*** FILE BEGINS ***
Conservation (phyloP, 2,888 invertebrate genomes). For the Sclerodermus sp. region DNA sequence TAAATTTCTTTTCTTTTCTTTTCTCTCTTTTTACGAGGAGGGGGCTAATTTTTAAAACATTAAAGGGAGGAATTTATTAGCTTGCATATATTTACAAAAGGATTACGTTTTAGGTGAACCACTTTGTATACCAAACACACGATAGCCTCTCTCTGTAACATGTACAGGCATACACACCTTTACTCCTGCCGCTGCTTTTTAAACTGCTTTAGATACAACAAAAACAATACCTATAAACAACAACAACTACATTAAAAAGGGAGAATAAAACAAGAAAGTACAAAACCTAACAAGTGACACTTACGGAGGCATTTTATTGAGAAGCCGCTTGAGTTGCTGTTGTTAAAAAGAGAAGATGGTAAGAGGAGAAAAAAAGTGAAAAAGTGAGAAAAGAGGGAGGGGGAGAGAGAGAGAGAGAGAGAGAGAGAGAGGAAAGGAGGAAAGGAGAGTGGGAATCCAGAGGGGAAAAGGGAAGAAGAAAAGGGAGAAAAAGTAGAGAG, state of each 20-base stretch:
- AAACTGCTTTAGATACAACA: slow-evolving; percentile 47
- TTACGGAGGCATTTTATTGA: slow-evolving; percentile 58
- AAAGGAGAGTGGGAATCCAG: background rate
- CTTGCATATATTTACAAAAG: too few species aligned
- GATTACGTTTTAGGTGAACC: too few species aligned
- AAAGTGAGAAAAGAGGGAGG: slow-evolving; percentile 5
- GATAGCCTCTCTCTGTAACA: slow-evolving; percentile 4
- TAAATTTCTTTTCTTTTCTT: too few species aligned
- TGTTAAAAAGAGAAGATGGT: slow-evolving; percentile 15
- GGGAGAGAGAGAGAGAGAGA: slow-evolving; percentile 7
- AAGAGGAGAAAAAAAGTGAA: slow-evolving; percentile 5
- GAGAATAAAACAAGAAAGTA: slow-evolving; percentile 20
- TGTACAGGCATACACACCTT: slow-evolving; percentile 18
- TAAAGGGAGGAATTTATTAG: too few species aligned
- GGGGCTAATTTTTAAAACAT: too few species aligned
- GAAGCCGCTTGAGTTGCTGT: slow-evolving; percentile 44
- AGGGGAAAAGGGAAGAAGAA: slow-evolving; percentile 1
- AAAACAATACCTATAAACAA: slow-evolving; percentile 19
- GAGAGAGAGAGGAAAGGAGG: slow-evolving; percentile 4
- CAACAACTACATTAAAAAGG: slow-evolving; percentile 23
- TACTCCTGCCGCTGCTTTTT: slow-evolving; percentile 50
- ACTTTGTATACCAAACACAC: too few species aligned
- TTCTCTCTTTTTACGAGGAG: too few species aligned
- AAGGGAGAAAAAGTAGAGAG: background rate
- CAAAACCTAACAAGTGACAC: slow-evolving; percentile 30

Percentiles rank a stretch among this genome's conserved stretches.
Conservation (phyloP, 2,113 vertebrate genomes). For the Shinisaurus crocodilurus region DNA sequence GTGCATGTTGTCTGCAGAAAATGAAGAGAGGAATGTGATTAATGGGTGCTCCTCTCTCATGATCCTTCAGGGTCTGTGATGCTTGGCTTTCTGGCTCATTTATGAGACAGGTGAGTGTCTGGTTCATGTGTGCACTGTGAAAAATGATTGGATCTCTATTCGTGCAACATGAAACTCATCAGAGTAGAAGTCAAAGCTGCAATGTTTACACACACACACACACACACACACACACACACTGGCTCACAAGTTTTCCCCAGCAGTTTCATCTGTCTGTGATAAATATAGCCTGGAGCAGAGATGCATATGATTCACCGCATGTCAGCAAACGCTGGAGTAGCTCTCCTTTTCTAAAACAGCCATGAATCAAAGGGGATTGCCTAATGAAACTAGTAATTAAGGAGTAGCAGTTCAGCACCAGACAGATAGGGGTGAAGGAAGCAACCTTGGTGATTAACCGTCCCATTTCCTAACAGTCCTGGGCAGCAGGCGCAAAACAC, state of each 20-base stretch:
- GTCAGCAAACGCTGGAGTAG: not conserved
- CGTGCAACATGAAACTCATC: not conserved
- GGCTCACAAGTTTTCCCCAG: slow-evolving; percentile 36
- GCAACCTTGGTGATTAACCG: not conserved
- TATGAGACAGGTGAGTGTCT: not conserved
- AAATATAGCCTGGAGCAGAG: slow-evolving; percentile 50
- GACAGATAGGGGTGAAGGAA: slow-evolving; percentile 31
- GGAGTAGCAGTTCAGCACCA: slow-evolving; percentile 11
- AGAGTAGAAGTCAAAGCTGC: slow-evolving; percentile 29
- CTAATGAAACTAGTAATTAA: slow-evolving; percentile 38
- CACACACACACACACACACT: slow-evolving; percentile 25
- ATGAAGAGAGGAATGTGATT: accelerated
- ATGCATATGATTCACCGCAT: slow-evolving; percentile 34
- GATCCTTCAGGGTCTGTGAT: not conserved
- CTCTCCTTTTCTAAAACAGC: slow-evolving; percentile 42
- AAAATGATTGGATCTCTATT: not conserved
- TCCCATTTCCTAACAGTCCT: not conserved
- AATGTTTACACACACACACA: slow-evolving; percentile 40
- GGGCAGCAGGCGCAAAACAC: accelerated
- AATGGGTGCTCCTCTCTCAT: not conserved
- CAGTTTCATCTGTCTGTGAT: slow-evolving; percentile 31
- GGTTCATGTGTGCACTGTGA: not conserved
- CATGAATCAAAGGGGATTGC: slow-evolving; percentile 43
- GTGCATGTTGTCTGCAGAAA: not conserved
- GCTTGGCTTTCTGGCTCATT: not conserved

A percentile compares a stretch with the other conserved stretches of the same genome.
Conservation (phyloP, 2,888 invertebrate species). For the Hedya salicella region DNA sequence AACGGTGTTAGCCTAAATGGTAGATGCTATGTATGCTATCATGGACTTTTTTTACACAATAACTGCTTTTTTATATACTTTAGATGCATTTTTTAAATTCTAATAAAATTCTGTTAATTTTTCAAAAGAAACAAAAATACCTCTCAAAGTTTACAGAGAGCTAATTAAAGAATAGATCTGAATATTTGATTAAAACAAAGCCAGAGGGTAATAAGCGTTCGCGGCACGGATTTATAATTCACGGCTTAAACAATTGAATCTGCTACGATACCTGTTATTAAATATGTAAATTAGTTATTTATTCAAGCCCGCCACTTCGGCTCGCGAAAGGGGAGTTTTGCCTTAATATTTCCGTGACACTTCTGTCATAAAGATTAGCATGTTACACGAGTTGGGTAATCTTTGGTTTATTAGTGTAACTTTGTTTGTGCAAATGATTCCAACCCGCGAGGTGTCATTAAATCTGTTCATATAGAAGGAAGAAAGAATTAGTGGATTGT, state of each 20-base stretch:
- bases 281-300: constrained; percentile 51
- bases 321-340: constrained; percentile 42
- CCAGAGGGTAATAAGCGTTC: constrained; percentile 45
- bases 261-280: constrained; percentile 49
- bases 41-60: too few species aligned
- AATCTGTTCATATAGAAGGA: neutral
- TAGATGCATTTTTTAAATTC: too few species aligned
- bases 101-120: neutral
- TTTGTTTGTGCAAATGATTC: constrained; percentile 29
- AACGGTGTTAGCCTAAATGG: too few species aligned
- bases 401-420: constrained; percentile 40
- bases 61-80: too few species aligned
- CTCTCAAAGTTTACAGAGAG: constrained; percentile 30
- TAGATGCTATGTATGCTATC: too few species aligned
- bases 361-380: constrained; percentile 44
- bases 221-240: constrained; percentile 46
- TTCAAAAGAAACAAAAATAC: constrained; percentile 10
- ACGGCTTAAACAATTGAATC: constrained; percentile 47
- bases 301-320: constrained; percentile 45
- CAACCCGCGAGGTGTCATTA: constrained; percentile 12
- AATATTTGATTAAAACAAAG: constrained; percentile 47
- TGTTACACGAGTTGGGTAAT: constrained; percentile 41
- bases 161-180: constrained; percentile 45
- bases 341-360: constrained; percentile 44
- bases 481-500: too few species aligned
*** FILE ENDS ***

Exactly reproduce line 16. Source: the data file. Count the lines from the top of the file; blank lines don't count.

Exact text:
- GGGGCTAATTTTTAAAACAT: too few species aligned